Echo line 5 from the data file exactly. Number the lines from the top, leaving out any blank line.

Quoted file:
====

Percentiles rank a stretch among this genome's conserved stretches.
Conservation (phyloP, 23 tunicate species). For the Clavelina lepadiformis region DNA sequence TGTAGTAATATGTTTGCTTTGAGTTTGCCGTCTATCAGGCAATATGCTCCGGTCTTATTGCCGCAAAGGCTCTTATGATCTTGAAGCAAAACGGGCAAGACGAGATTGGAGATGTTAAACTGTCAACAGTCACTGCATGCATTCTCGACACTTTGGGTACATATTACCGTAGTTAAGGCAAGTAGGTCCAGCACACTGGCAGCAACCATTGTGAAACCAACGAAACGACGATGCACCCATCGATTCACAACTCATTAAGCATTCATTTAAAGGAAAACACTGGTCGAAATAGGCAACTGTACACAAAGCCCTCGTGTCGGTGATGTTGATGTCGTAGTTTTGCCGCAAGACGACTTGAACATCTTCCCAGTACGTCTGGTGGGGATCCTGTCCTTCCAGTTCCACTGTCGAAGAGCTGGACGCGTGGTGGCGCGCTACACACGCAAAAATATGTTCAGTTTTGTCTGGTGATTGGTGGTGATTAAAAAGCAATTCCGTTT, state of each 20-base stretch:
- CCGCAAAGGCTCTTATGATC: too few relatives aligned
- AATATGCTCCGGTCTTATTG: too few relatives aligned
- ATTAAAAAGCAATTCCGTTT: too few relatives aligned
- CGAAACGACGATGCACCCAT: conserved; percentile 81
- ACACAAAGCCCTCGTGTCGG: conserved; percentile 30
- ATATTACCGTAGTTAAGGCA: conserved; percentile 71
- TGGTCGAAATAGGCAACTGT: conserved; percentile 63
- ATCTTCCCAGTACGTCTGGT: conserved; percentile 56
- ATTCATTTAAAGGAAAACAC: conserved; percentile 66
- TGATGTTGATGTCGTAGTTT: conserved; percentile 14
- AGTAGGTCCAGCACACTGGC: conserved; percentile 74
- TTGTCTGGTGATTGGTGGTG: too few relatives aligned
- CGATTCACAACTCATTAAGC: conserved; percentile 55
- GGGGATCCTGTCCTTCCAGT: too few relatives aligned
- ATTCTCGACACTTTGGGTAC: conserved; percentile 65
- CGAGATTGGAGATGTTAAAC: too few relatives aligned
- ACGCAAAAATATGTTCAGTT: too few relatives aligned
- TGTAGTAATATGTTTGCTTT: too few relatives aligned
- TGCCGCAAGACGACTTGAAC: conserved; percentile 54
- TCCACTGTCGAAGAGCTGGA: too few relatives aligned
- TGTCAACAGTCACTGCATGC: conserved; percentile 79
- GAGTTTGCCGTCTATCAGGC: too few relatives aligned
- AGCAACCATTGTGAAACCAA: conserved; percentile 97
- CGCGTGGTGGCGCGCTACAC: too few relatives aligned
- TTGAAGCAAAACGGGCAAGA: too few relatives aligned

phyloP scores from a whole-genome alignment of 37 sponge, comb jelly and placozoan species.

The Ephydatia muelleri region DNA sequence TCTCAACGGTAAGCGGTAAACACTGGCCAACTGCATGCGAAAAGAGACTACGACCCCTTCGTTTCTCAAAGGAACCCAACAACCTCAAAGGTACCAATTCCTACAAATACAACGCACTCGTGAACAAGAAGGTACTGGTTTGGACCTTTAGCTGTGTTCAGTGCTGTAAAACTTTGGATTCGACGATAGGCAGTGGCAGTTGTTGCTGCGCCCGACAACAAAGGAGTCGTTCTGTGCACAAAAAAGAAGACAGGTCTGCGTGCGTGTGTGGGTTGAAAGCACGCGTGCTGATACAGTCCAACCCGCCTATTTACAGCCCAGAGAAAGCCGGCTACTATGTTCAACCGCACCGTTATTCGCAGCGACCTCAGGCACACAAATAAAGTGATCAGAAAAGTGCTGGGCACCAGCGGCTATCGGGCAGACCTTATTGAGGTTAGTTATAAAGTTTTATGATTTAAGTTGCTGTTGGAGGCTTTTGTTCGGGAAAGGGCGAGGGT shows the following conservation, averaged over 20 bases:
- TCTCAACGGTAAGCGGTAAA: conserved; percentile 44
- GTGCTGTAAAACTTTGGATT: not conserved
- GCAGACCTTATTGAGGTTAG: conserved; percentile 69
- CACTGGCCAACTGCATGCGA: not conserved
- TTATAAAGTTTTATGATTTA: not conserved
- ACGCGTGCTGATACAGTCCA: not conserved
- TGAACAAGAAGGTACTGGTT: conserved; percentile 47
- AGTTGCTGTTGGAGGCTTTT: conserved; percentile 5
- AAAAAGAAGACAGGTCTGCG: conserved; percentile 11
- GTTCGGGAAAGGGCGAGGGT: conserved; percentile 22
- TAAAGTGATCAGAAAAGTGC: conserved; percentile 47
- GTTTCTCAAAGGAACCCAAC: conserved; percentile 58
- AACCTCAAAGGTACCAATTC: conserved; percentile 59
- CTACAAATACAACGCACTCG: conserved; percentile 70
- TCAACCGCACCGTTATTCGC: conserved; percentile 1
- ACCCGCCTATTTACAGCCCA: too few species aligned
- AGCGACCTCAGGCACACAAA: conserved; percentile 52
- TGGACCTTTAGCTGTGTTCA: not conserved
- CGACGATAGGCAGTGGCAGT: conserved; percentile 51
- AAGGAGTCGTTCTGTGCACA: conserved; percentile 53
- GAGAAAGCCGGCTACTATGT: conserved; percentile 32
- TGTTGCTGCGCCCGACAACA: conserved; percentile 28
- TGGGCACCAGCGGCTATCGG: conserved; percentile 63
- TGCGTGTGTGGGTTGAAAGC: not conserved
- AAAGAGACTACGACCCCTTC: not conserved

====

- ATTAAAAAGCAATTCCGTTT: too few relatives aligned